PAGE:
reduce-memory has the same effect as clean-down, except that clean-down may temporarily increase the size of the image in order to be able to promote from lower generations.
reduce-memory never increases the image size, which means that it may fail to promote. This will cause future garbage collections to be slower, until the promotion actually occurs.
reduce-memory is intended to be used when the operating system signals that the memory is low, which is a common feature of mobile platforms, for example
onLowMemory in Android and
didRceciveMemoryWarning in iOS. Using clean-down in this situation may cause a temporary increase in size, which may cause the system to run out of memory, or maybe just kill the Lisp process. In other circumstances clean-down should do a better job (and you might also consider try-move-in-generation).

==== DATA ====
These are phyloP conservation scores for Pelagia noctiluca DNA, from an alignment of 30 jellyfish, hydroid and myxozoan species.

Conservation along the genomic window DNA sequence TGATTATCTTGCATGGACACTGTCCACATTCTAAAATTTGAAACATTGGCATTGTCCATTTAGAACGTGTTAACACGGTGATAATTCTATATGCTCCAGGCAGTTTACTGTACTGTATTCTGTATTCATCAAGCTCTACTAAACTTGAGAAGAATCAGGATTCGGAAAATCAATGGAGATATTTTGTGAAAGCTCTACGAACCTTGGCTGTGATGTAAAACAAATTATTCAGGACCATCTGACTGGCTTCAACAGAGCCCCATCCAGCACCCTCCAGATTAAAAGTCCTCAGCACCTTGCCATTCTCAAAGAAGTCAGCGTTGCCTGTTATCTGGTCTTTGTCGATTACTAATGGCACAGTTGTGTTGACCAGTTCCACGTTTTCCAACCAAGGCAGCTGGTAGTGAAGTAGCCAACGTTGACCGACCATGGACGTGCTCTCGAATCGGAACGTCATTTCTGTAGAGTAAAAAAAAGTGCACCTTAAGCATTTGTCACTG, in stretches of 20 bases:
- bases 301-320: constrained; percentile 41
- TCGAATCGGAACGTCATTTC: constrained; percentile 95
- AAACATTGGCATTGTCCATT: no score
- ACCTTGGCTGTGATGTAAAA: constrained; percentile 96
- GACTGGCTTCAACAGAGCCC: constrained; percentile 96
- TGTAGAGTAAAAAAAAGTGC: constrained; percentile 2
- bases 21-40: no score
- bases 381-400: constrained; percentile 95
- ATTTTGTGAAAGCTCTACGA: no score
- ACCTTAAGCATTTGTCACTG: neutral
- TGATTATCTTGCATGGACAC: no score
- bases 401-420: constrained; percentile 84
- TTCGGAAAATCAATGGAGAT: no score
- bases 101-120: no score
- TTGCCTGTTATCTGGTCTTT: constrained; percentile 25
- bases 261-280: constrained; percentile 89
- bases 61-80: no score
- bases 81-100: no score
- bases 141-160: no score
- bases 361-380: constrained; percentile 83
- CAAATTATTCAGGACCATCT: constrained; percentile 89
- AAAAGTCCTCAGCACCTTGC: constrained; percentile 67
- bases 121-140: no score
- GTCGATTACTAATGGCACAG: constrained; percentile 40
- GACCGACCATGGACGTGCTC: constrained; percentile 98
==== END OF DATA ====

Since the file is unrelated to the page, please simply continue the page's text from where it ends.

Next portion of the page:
When using the Mobile GC, if full is
reduce-memory just frees what it can free easily. If full is
reduce-memory performs a garbage collection on generation 2 and then frees what it can free easily. If full is
reduce-memory performs one or more garbage collections until memory is no longer being freed and then frees what it can free easily. When full is a integer (0, 1 or 2), it specifies a generation number to garbage collect and
reduce-memory garbage collects this generation and then frees what it can free easily. Using
2 is the same as using
nil, which is different from clean-down where it defaults to
reduce-memorywith no argument or
(clean-down nil)by trying to reduce the memory.
(clean-down nil)frees and promotes, but does not try to reduce the size (and may actually increase it).
reduce-memoryreleases any reserved memory that the system keeps. As a result any following
reduce-memorywith argument non-nil will be less effective because there will be no reserved memory to perform copying garbage collection.
LispWorks User Guide and Reference Manual - 20 Sep 2017